Music all over the place. Peoplewatching and people-listening. Day Line Cruises. Two hundred languages. Communities that have nothing in common with each other. The extreme beauty of Central Park in spring. The Rainbow Room. That artificial waterfall under the Brooklyn Bridge.
Cheap tickets at the Metropolitan Opera where the most vociferous music lovers sit. The NY Public Library. Washington Square. The White Horse Tavern. The High Line. Restaurants everywhere, most of them wonderful. I can’t imagine what you’re talking about. Sure it’s expensive. But you get everything.

LKidKyle1985's avatar

hmmm, i dont know what it is exactly, but new york just feels like a different place compared to anywhere else I have been in America. It definitely has a different feel to it. It is not like LA or Atlanta or Detroit.

rooeytoo's avatar

I loved living there. The city never sleeps, you can do anything you want at any time. There is nothing you can’t access in the city. Everything susanc said and a million more, the window shopping. I lived on York not far from Gracie mansion and the walkway along the river for a jog, or in the park.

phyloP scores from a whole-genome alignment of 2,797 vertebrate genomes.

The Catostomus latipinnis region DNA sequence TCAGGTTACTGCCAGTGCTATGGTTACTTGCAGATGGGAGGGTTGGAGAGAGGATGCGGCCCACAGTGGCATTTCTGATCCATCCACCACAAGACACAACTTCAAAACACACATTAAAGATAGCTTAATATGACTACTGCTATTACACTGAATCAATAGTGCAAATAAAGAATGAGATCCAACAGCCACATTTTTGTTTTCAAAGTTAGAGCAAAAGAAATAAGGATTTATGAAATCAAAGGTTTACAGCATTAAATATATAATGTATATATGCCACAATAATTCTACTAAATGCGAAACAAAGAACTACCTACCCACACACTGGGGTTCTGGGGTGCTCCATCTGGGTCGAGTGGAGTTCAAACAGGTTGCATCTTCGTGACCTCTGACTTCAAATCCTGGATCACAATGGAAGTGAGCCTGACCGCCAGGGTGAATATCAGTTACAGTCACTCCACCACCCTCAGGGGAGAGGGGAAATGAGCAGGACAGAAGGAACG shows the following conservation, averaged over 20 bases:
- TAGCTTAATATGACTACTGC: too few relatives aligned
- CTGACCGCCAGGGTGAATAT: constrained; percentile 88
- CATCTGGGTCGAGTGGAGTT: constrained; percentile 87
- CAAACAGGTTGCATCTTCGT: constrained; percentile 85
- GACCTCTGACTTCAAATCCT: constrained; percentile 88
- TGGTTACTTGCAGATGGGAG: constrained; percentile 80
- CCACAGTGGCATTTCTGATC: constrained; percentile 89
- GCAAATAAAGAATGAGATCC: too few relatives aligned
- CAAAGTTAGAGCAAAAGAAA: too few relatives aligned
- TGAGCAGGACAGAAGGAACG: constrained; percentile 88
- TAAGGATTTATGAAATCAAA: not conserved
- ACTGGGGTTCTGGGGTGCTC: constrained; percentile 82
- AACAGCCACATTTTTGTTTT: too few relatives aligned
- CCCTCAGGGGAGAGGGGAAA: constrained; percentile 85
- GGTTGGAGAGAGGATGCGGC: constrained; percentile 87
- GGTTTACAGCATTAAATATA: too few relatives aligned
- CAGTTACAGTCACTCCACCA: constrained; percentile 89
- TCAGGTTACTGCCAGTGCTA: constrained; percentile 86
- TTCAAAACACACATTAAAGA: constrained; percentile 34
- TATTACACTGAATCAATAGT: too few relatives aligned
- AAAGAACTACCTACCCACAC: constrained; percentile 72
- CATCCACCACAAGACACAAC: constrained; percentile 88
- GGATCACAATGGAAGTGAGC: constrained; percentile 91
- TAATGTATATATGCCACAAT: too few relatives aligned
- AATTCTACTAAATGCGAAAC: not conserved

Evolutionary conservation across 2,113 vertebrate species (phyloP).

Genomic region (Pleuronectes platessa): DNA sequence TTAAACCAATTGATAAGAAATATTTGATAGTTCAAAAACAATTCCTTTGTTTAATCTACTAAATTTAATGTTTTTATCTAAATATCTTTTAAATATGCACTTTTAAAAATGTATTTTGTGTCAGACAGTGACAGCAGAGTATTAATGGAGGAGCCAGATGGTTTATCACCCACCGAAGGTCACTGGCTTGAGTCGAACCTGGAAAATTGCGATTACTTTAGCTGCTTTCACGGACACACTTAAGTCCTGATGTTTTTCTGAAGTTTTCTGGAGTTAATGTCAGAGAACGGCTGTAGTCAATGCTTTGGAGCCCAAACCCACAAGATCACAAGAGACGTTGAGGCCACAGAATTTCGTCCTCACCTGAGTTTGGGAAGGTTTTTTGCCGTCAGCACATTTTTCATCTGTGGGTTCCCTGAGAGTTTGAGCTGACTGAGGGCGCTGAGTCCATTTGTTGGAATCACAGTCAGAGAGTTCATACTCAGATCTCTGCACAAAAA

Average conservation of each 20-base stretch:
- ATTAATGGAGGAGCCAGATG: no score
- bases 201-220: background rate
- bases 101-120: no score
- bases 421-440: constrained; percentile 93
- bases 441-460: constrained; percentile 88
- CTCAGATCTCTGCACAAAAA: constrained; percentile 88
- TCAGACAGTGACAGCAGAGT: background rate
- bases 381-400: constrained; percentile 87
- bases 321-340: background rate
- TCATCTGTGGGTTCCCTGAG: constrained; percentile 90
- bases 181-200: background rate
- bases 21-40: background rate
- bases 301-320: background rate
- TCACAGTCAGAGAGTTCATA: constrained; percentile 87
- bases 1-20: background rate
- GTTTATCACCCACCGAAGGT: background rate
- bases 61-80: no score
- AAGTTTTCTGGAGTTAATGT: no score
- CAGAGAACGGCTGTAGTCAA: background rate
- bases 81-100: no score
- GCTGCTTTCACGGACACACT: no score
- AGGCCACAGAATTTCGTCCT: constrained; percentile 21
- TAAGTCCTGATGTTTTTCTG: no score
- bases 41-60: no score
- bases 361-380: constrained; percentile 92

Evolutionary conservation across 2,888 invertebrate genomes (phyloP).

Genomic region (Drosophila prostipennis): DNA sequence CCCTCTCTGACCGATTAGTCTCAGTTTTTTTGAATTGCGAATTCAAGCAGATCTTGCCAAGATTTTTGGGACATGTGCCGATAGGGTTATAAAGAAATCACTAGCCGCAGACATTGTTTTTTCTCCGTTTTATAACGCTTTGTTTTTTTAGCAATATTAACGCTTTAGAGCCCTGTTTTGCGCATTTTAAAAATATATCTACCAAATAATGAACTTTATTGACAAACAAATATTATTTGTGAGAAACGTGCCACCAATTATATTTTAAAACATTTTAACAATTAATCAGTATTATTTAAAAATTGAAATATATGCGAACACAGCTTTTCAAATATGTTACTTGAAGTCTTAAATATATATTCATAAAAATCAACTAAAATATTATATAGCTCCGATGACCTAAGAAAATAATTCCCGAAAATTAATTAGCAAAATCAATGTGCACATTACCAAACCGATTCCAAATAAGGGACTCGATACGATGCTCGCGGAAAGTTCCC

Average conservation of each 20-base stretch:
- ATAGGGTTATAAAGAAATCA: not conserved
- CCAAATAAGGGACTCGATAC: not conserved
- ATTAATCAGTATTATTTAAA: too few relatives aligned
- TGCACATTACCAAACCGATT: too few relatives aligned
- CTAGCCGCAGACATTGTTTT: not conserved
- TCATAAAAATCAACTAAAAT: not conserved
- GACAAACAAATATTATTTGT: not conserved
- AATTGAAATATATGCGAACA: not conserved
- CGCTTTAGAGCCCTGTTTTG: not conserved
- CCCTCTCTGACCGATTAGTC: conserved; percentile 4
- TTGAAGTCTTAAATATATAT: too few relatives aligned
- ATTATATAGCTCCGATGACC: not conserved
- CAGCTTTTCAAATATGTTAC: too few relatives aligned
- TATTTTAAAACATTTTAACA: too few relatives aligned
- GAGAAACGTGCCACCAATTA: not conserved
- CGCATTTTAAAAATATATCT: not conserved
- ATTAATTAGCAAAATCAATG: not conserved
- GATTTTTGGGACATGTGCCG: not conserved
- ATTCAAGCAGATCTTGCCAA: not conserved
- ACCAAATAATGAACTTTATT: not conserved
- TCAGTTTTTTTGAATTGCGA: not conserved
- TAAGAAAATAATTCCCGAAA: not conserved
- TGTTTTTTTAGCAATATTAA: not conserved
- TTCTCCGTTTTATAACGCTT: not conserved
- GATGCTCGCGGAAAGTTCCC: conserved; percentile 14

Just go out the door and explore, I can’t imagine you won’t find something that makes your heart sing.

It’s expensive but if you look hard, you can find the places hidden away in little neighborhoods where food is cheap and good and music free.

cak's avatar

I’ve only visited New York, but each time I went, I loved it! There is so much to do, all the time. I can’t imagine running out of things to do. I love all the little neighborhoods, within the city. Like @rooeytoo said, explore those for other options. I can’t wait to take my husband, he’s never been before. Just seeing him experience the city will be a lot of fun.

I’ve stayed with friends, many times and not done the “tourist” thing. It’s been great just to go around with them, for the “everyday” New York. The city just has so much to offer, I can’t see how someone can get bored.